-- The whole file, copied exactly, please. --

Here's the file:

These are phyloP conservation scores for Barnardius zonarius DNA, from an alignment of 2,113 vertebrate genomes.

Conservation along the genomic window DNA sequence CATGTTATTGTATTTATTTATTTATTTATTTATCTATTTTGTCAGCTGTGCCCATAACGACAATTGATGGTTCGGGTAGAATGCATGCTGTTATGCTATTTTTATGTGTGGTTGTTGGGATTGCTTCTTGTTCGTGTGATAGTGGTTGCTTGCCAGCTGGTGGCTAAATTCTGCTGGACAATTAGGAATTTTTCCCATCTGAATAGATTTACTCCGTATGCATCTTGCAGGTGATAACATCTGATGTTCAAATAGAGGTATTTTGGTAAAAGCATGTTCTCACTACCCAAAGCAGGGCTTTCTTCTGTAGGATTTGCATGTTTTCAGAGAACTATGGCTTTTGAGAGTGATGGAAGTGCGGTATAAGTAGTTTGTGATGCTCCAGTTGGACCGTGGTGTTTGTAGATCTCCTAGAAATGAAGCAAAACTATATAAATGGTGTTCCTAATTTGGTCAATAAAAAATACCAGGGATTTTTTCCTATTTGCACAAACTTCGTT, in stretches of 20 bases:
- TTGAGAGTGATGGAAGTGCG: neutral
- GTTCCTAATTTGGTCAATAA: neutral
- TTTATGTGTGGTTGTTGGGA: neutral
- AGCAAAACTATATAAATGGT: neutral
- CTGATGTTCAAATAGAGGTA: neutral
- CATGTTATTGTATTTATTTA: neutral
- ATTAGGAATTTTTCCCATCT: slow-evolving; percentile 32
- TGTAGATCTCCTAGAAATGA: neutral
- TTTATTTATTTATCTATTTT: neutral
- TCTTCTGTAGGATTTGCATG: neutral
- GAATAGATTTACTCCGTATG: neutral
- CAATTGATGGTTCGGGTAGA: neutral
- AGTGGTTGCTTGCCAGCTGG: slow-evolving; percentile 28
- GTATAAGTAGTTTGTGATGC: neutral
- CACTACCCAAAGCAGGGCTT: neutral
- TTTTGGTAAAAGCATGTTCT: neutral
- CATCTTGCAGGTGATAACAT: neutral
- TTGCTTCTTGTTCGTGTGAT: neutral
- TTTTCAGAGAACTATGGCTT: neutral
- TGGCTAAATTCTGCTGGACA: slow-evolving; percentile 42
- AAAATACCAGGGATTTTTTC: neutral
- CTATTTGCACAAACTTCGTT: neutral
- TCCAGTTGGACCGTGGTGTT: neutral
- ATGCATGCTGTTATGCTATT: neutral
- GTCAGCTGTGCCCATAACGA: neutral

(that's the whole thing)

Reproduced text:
These are phyloP conservation scores for Barnardius zonarius DNA, from an alignment of 2,113 vertebrate genomes.

Conservation along the genomic window DNA sequence CATGTTATTGTATTTATTTATTTATTTATTTATCTATTTTGTCAGCTGTGCCCATAACGACAATTGATGGTTCGGGTAGAATGCATGCTGTTATGCTATTTTTATGTGTGGTTGTTGGGATTGCTTCTTGTTCGTGTGATAGTGGTTGCTTGCCAGCTGGTGGCTAAATTCTGCTGGACAATTAGGAATTTTTCCCATCTGAATAGATTTACTCCGTATGCATCTTGCAGGTGATAACATCTGATGTTCAAATAGAGGTATTTTGGTAAAAGCATGTTCTCACTACCCAAAGCAGGGCTTTCTTCTGTAGGATTTGCATGTTTTCAGAGAACTATGGCTTTTGAGAGTGATGGAAGTGCGGTATAAGTAGTTTGTGATGCTCCAGTTGGACCGTGGTGTTTGTAGATCTCCTAGAAATGAAGCAAAACTATATAAATGGTGTTCCTAATTTGGTCAATAAAAAATACCAGGGATTTTTTCCTATTTGCACAAACTTCGTT, in stretches of 20 bases:
- TTGAGAGTGATGGAAGTGCG: neutral
- GTTCCTAATTTGGTCAATAA: neutral
- TTTATGTGTGGTTGTTGGGA: neutral
- AGCAAAACTATATAAATGGT: neutral
- CTGATGTTCAAATAGAGGTA: neutral
- CATGTTATTGTATTTATTTA: neutral
- ATTAGGAATTTTTCCCATCT: slow-evolving; percentile 32
- TGTAGATCTCCTAGAAATGA: neutral
- TTTATTTATTTATCTATTTT: neutral
- TCTTCTGTAGGATTTGCATG: neutral
- GAATAGATTTACTCCGTATG: neutral
- CAATTGATGGTTCGGGTAGA: neutral
- AGTGGTTGCTTGCCAGCTGG: slow-evolving; percentile 28
- GTATAAGTAGTTTGTGATGC: neutral
- CACTACCCAAAGCAGGGCTT: neutral
- TTTTGGTAAAAGCATGTTCT: neutral
- CATCTTGCAGGTGATAACAT: neutral
- TTGCTTCTTGTTCGTGTGAT: neutral
- TTTTCAGAGAACTATGGCTT: neutral
- TGGCTAAATTCTGCTGGACA: slow-evolving; percentile 42
- AAAATACCAGGGATTTTTTC: neutral
- CTATTTGCACAAACTTCGTT: neutral
- TCCAGTTGGACCGTGGTGTT: neutral
- ATGCATGCTGTTATGCTATT: neutral
- GTCAGCTGTGCCCATAACGA: neutral